Denelle,

I'd like to join everyone else in giving you a big virtual hug! I'm so sorry you are in this emotional place right now. We've all been there so it is something that we all can relate to and totally understand. Yes, scleroderma has changed my life, but I no longer feel that it has ruined my life. Our (my husband and I) future plans are no longer what we had initially intended but we have new plans. Money is tighter because I'm only working part-time, but we have found ways to cut back. I, too, wanted to go back to school, but that is no longer a priority. If it happens great - but right now - it's on the back burner.

When working in my fulltime job, I was always the team leader, in charge, and the person that people went to to get things done. Now I've stepped back and become a member of the team. I've managed to create a working situation where I work out of the house and telecommute and my clients are perfectly happy. If I don't feel like going to a meeting, I call in and join the meeting in a conference call. It took me a couple of years to develop this working situation, but I rigorously pursued it and love it.

Is there anyway you can do what Lisa did and go above your current boss? Do you think there is anyone in a higher position that is more understanding? How about the people in Human Relations? Can they be trusted and can you work with them? Please take some time to assess the situation and the people. You might seek out professional help in understanding the legalities of the situation as Sweet suggested.

Please know that we are here for you emotionally. Keep us informed on how you are doing mentally and physically and how things work out.
Janey Willis
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#7 R'egene

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Posted 30 November 2006 - 11:46 AM

Scleroderma is very overwhealming, but you can't give up. I have filed for disability because I also was feeling bad, having extreme breathing problems. I could barely walk to my desk to the restroom without feeling like I would pass out. My circulation is so bad I can't sit for more than 2 hours or walk for more than 1 hour. It's painful, but if u get disability they will find a job perfect for your conditon and never make u do more than u can. You have to stay positive cause there is no cure and the anxiety will make u feel hopeless. I am on a organic diet My energy is wonderful and my scars are lightnening up. The organic way seems to help me because the steroids, cumadin, paxil, prednisone, and nexium every single day seems impossible, plus it weakens my body. I'm trying the natural way, and it is working for me so far.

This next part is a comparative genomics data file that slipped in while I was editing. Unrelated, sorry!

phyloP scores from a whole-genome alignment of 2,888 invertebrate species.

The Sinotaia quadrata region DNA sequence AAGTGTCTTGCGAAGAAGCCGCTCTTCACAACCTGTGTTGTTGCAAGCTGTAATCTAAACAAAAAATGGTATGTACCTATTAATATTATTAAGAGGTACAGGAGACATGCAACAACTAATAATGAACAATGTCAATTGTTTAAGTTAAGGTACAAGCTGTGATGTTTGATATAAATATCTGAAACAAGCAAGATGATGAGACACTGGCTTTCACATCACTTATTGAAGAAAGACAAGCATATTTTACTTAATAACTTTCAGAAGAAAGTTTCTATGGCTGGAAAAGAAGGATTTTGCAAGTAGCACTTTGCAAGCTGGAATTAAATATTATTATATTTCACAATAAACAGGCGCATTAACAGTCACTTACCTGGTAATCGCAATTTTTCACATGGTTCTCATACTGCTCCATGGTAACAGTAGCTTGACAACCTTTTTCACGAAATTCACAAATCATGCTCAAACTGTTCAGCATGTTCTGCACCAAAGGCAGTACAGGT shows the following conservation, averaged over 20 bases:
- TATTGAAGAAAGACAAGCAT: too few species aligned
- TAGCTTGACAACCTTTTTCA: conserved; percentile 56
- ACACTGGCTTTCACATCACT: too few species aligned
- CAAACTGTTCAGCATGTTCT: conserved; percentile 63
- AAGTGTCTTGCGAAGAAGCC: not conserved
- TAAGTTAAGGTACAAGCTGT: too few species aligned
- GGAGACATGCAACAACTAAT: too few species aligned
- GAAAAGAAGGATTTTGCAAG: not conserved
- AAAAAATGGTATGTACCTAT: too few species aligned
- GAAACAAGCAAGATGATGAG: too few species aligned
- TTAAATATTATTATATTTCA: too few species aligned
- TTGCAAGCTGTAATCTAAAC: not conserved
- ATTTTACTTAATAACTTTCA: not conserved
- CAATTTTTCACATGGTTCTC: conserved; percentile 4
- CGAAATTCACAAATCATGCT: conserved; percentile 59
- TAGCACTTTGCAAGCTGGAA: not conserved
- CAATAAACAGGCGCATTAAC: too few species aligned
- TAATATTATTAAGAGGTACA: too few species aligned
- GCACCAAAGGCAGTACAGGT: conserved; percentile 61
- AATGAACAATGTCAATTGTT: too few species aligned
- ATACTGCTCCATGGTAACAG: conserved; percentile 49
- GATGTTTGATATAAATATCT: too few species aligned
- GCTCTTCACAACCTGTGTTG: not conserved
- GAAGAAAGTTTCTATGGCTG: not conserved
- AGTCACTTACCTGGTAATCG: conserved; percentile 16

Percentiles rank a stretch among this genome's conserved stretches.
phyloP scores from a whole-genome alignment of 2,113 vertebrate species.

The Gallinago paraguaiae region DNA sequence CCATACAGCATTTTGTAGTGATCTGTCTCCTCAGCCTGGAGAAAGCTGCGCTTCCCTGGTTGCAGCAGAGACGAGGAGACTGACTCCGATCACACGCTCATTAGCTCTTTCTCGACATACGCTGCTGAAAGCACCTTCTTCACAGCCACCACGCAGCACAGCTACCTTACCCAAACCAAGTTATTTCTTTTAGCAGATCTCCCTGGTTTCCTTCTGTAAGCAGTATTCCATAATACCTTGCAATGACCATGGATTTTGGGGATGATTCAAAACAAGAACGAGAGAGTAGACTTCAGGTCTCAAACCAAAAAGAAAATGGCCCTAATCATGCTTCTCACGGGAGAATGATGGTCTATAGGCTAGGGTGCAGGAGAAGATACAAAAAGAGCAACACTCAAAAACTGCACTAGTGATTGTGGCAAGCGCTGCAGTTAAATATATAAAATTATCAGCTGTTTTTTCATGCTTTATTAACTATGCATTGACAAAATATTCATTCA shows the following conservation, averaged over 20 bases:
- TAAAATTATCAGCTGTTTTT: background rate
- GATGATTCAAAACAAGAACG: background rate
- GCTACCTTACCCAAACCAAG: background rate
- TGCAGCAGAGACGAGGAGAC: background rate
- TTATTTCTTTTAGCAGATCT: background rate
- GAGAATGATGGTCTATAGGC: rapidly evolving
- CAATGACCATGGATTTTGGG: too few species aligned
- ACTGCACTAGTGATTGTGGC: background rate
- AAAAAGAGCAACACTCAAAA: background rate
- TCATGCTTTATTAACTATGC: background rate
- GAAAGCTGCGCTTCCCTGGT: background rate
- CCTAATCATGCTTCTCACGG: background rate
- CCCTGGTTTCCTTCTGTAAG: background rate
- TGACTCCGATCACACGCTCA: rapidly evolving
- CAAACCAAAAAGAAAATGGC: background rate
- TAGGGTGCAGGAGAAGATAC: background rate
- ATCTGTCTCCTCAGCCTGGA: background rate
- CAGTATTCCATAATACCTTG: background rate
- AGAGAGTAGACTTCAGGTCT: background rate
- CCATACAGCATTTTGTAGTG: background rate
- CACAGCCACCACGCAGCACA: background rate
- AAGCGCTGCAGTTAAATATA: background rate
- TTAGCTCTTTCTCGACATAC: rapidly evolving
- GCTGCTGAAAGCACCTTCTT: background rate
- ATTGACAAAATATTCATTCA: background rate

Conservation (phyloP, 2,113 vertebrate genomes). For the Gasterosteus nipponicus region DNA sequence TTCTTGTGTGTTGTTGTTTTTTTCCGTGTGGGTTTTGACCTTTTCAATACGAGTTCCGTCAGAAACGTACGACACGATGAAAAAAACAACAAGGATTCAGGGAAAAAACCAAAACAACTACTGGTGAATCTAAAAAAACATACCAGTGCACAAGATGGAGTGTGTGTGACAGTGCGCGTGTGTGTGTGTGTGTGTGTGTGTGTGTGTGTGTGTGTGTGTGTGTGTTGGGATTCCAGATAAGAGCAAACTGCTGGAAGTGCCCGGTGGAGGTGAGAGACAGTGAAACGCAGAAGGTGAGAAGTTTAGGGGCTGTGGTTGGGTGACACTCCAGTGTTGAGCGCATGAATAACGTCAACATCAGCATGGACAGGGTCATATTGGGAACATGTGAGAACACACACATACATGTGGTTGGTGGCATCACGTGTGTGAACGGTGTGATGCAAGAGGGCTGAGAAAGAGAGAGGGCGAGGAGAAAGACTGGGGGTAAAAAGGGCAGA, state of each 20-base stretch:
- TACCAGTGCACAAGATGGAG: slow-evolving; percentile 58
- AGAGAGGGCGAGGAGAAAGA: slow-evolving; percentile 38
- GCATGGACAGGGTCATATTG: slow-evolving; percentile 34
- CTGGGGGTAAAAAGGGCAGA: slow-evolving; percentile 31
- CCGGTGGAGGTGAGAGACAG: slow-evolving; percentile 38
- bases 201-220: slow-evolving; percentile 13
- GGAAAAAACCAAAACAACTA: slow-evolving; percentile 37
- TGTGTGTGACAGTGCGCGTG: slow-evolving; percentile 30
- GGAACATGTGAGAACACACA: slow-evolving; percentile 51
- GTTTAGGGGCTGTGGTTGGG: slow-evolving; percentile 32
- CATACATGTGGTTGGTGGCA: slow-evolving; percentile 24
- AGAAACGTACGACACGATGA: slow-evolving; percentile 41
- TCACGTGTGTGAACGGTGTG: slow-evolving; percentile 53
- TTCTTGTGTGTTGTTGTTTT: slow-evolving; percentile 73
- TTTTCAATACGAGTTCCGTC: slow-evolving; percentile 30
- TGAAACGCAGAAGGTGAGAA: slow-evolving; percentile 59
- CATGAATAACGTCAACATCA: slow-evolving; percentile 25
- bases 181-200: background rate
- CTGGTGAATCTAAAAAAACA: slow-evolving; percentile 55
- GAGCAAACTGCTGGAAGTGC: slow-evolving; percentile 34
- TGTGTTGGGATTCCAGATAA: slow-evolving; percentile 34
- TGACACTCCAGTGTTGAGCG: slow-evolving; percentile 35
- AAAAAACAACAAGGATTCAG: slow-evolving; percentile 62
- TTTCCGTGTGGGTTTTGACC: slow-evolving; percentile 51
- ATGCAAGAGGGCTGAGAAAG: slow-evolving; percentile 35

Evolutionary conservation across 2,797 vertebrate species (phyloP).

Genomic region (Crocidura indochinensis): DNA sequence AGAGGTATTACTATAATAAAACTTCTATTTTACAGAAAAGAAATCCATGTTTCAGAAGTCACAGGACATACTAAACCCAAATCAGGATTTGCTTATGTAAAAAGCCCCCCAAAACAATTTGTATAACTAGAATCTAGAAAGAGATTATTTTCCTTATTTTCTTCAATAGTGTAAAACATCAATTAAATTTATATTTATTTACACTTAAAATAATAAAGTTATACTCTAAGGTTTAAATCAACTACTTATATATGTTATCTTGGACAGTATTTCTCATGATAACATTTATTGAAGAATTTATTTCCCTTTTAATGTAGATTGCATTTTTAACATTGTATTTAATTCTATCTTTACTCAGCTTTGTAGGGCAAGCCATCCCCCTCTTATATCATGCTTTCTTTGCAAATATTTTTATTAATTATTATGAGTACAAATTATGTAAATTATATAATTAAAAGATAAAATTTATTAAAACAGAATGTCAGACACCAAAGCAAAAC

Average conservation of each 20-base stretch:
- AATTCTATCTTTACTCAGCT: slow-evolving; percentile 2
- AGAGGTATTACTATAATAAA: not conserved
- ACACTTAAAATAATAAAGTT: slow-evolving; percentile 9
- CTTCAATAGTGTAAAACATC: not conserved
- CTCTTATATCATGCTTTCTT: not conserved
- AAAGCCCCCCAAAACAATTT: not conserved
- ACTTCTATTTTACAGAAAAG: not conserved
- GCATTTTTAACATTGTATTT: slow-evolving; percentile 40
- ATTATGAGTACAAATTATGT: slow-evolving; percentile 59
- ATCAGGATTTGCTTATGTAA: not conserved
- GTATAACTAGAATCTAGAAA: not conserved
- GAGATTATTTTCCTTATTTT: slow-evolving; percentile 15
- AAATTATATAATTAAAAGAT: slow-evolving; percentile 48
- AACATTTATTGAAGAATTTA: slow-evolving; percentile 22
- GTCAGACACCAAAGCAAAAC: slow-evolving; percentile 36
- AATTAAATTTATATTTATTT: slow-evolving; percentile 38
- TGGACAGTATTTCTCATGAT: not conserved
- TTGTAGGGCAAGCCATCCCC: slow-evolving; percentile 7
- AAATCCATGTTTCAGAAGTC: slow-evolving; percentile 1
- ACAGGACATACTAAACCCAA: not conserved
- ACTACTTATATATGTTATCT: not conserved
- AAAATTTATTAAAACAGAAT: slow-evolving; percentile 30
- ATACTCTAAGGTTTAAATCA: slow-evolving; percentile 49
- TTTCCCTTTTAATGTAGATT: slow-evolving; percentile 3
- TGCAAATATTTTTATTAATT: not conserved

#8 DBHYGRELL

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Posted 30 November 2006 - 01:18 PM

Hello,

Thank you to everyone who responded!!! I have been having a hard time lately and it is so easy to get overwhelmed. I talked to my sister, my doctor and my ex's mom and that has helped me see the light. My doctor validated my fears and anxieties- scleroderma is a very serious disease and it is scary not knowing what is going to happen. He also validated my idea of looking into clinical trials as I am refractory to medications so far.

This disease has the strange ability to take over and change your perceptions.

I have a plan - and it is modified, but I feel in control again. I am looking at the trial at Northwestern in Chicago and we will go from there. I am also keeping my eyes open for a new job that will be less stressful.

Thanks again,
Denelle

#9 Sweet

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Posted 30 November 2006 - 01:47 PM

OH Denelle, I am so happy things are a bit sunnier for you today!! *hugs*
Warm and gentle hugs,

Pamela
ISN Support Specialist
International Scleroderma Network (ISN)

#10 janey

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Posted 01 December 2006 - 04:36 AM

Denelle,

I'm so glad you are doing better and that you have a plan. That's so important. Here is our link to Clinical Trials. It lists the places and trials that our currently recruiting. The ASTIS Study is one of the one's at Northwestern, but they have a couple more going on as well.

Please let us know what you find out.

So glad that you are doing better!
Janey Willis
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#11 Shelley Ensz

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Posted 01 December 2006 - 01:48 PM

Hi Denelle,

I am thrilled to hear that you have adjusted your plans and are in the process of turning things around. I think half the battle was realizing that you were in a bad spot and being honest and open about it. That opens the door to change, for people (like you) who are wise enough to welcome it and learn from it.

As you've already figured out, we can be bigger than our disease(s) by facing the facts and adapting to them. Kudos on realigning some major things so quickly...and keep up the good work. You are setting a great example for all of us!
Warm Hugs,

Shelley Ensz
Founder and President